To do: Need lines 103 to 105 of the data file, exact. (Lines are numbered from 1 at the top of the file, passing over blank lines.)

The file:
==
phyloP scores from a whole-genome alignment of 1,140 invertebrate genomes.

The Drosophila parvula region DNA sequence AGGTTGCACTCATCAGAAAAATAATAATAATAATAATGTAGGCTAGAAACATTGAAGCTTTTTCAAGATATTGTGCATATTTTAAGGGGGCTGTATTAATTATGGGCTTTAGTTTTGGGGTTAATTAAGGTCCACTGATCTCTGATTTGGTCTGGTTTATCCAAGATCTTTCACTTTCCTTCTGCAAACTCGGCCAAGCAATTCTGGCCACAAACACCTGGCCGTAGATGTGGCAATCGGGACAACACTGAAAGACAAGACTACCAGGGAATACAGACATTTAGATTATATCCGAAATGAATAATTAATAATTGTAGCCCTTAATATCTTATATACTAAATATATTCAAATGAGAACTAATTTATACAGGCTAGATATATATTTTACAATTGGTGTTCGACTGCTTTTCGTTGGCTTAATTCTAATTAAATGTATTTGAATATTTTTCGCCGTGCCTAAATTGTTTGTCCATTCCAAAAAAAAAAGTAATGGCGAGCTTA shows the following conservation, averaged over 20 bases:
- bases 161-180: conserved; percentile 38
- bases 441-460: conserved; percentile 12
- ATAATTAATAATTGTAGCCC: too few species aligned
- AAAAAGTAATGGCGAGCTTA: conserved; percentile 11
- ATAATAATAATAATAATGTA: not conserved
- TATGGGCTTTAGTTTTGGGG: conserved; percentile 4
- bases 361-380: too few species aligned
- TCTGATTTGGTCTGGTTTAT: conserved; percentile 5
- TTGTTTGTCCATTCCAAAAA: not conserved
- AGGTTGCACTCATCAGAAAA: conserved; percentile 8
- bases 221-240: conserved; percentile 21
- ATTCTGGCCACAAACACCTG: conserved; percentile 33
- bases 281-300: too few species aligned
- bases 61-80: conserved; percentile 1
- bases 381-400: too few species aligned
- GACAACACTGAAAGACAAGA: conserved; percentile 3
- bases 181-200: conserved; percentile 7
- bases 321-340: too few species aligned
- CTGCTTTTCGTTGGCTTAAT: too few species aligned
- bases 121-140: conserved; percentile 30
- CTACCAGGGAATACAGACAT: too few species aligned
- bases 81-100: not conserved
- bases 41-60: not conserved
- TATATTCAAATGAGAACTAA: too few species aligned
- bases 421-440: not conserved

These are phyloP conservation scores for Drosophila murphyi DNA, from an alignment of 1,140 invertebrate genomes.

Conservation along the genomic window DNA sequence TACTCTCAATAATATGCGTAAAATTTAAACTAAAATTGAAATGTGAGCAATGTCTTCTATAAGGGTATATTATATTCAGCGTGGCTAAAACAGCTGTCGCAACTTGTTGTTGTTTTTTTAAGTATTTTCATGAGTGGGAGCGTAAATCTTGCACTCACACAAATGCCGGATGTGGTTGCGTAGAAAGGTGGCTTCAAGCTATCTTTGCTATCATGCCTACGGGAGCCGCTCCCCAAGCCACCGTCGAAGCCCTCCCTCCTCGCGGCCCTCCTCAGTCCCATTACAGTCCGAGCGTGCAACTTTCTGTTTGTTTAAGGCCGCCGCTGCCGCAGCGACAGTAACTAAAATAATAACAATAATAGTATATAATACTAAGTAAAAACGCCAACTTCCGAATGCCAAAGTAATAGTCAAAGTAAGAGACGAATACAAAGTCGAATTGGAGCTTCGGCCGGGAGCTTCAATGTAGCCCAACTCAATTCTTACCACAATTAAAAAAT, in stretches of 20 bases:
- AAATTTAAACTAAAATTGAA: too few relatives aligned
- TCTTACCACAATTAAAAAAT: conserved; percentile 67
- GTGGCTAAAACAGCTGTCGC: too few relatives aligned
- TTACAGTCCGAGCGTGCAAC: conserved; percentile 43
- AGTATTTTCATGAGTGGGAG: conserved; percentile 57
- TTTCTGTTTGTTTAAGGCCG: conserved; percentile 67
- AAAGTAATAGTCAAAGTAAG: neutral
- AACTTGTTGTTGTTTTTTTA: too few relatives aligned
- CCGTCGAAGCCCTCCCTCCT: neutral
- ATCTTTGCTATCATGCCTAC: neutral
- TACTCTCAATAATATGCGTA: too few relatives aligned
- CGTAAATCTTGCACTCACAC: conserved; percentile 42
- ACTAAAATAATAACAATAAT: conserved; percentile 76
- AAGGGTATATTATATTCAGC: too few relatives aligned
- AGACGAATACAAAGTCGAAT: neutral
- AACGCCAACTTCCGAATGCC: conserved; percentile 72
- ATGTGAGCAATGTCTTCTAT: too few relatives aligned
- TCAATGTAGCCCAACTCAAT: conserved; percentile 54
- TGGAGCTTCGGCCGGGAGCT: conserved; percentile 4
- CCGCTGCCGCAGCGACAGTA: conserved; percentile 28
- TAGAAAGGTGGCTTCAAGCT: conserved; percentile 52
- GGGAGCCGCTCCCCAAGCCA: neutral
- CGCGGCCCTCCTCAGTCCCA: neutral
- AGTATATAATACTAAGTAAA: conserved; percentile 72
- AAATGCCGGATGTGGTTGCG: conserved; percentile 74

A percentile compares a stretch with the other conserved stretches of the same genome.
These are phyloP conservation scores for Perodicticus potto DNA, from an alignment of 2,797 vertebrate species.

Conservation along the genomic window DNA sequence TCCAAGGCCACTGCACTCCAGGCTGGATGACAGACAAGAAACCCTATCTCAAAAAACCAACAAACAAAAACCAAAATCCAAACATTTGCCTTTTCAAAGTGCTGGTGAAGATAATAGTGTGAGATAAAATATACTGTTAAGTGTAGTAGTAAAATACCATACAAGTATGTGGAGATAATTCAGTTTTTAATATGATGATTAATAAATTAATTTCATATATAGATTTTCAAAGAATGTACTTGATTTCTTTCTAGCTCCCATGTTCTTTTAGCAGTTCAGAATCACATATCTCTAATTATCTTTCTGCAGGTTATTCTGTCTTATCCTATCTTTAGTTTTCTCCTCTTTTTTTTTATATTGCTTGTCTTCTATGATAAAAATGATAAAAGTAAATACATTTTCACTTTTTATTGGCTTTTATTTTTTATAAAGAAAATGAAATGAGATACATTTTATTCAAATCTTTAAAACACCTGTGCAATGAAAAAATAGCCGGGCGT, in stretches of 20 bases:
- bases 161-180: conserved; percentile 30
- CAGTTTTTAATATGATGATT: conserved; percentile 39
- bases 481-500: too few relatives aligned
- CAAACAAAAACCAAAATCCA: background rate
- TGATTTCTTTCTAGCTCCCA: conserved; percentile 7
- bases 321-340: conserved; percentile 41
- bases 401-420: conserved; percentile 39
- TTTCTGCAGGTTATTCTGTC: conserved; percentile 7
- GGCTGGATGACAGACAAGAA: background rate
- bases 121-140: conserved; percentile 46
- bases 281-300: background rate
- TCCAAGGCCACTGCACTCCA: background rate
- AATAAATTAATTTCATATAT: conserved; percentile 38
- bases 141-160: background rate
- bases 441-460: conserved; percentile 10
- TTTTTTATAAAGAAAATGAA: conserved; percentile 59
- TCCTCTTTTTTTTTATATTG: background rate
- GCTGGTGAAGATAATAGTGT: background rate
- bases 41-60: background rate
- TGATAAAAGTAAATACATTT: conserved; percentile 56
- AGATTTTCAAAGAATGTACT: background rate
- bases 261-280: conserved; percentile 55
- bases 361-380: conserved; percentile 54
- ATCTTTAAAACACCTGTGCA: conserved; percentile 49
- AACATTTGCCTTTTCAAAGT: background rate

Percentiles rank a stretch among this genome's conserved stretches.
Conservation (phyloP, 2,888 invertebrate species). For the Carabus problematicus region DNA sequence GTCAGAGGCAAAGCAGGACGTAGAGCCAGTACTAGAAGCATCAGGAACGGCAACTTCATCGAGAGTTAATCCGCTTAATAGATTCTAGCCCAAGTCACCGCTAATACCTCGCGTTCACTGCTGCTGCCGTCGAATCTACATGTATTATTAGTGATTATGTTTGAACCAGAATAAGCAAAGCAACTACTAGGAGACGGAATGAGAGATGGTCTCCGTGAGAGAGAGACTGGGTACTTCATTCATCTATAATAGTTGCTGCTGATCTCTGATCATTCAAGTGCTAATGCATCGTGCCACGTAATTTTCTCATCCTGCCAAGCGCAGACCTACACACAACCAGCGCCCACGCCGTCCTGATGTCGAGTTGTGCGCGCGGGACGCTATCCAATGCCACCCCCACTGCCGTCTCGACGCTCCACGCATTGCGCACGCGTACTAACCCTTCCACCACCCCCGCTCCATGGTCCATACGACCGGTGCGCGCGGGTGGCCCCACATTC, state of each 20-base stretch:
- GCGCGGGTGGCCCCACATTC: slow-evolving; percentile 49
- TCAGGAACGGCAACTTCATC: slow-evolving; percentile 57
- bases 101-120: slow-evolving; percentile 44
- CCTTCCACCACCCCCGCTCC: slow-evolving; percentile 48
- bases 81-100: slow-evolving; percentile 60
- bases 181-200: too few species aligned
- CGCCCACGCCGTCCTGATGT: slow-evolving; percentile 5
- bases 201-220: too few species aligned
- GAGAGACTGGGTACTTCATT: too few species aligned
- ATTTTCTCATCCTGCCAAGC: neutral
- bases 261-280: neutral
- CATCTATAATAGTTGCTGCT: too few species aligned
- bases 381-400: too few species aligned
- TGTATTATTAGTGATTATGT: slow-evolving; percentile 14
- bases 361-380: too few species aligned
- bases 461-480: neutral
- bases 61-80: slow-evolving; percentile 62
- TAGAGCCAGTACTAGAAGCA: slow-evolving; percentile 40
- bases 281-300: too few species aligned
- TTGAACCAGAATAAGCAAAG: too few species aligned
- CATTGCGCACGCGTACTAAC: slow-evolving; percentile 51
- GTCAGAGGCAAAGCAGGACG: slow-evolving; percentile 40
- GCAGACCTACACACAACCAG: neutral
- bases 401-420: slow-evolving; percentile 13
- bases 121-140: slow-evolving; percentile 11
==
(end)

- bases 281-300: too few species aligned
- TTGAACCAGAATAAGCAAAG: too few species aligned
- CATTGCGCACGCGTACTAAC: slow-evolving; percentile 51